Jetpack Stats does not talk to Google Webmaster Tools, which now is the only source of this keyword data.

Jetpack Stats Posting Activity

One awesome feature about Jetpack Stats is the posting activity screen –

Jetpack-Posting_Activity

This data is shown with a correlation of average traffic per day as well as traffic per month. You could always get this data in Google Analytics (here is a useful post I had written some time back – Google Analytics for Content Marketers).

It’s just this kind of insights that makes me keep Jetpack around for my measurement requirements.

Jetpack Stats vs Google Analytics

Jetpack Stats is a very lightweight tool and it would be useful for a simple blog. However the minute we enter the realm of finding user engagement and performance marketing, Jetpack simply does not have those features yet.

This is where Google Analytics shines through with its Event tracking.

Having said that, Jetpack Stats is an apt solution for a user who is more focused on the publishing process.

The tragedy behind Indian IT Services

Understanding Indian IT Companies (TCS, Infosys, Wipro, HCL Tech, TechM)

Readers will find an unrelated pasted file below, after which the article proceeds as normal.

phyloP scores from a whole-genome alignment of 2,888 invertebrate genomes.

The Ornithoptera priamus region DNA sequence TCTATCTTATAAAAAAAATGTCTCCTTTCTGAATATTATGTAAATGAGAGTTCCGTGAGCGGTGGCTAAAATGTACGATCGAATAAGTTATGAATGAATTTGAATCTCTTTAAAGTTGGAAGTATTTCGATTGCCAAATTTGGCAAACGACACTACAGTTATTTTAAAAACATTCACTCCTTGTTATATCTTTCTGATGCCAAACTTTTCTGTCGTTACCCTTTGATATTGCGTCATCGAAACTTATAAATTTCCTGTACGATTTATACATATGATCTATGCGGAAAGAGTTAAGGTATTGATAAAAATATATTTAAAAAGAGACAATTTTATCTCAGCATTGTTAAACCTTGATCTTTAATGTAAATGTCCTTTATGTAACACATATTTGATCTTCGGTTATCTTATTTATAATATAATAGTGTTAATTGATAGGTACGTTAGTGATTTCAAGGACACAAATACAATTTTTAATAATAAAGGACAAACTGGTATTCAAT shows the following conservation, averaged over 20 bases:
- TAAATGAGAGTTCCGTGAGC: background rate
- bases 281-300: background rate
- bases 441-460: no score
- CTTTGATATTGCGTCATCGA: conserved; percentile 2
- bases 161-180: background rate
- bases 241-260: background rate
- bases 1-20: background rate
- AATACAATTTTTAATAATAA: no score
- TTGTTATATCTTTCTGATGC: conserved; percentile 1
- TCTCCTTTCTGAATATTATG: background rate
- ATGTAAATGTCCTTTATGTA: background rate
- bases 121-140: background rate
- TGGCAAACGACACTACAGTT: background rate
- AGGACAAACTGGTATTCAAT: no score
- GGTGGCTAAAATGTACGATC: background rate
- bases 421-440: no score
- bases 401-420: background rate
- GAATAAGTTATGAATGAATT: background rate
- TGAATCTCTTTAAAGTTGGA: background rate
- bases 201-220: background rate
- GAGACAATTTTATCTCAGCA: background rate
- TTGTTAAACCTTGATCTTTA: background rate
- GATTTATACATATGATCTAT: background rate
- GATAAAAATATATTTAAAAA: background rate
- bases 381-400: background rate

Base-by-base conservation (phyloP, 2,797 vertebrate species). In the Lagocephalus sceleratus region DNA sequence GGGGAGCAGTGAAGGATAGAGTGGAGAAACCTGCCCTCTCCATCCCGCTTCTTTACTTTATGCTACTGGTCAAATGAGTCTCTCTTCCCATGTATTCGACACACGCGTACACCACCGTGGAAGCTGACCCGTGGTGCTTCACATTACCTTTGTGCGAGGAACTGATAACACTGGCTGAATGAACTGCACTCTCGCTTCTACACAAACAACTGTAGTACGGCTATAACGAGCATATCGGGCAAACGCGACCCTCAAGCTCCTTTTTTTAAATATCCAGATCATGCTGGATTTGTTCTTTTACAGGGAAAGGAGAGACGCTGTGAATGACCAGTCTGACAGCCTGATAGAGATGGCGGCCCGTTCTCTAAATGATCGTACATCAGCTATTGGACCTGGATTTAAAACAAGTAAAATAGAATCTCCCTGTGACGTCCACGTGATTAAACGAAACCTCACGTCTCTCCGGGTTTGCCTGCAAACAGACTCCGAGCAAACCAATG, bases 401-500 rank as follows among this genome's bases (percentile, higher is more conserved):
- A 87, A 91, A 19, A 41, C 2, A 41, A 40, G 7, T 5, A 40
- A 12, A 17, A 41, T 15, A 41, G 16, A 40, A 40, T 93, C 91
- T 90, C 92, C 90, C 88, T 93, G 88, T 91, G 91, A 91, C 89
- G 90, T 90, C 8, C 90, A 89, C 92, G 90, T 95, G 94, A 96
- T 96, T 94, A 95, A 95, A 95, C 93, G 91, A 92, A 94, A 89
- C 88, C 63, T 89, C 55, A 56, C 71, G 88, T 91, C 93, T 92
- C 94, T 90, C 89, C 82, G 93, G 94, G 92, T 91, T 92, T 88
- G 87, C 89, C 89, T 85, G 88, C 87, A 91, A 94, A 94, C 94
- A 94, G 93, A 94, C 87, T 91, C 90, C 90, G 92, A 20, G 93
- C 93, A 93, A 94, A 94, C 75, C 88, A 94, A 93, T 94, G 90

via Understanding Indian IT Companies (TCS, Infosys, Wipro, HCL Tech, TechM) —

An excellent infographic of the top IT/ITES providers in the country.

The bulk of the revenue comes from abroad, and this seems to be a problem. As technology keeps getting more simpler and easier to adopt, the reason to outsource the contract to another country will keep going down.

Combine this with the recent spate of visa issues, and you have one impending slump in the near future.

Google, GoDaddy and the HTTPS Conundrum

I like to stay active on this blog, and I love the constant tinkering on WordPress (right from identifying which plugins to install to customizing the theme).

This is one of the main reasons I am able to blog on a regularish basis. Obviously, since it’s a content driven site, the bulk of my traffic comes from Google Search.

So what’s wrong with that

The over dependence on organic search means for the blog to have more visitors, user engagement and comments – I have to try and follow the diktats of the market leader in Search. That’s Google.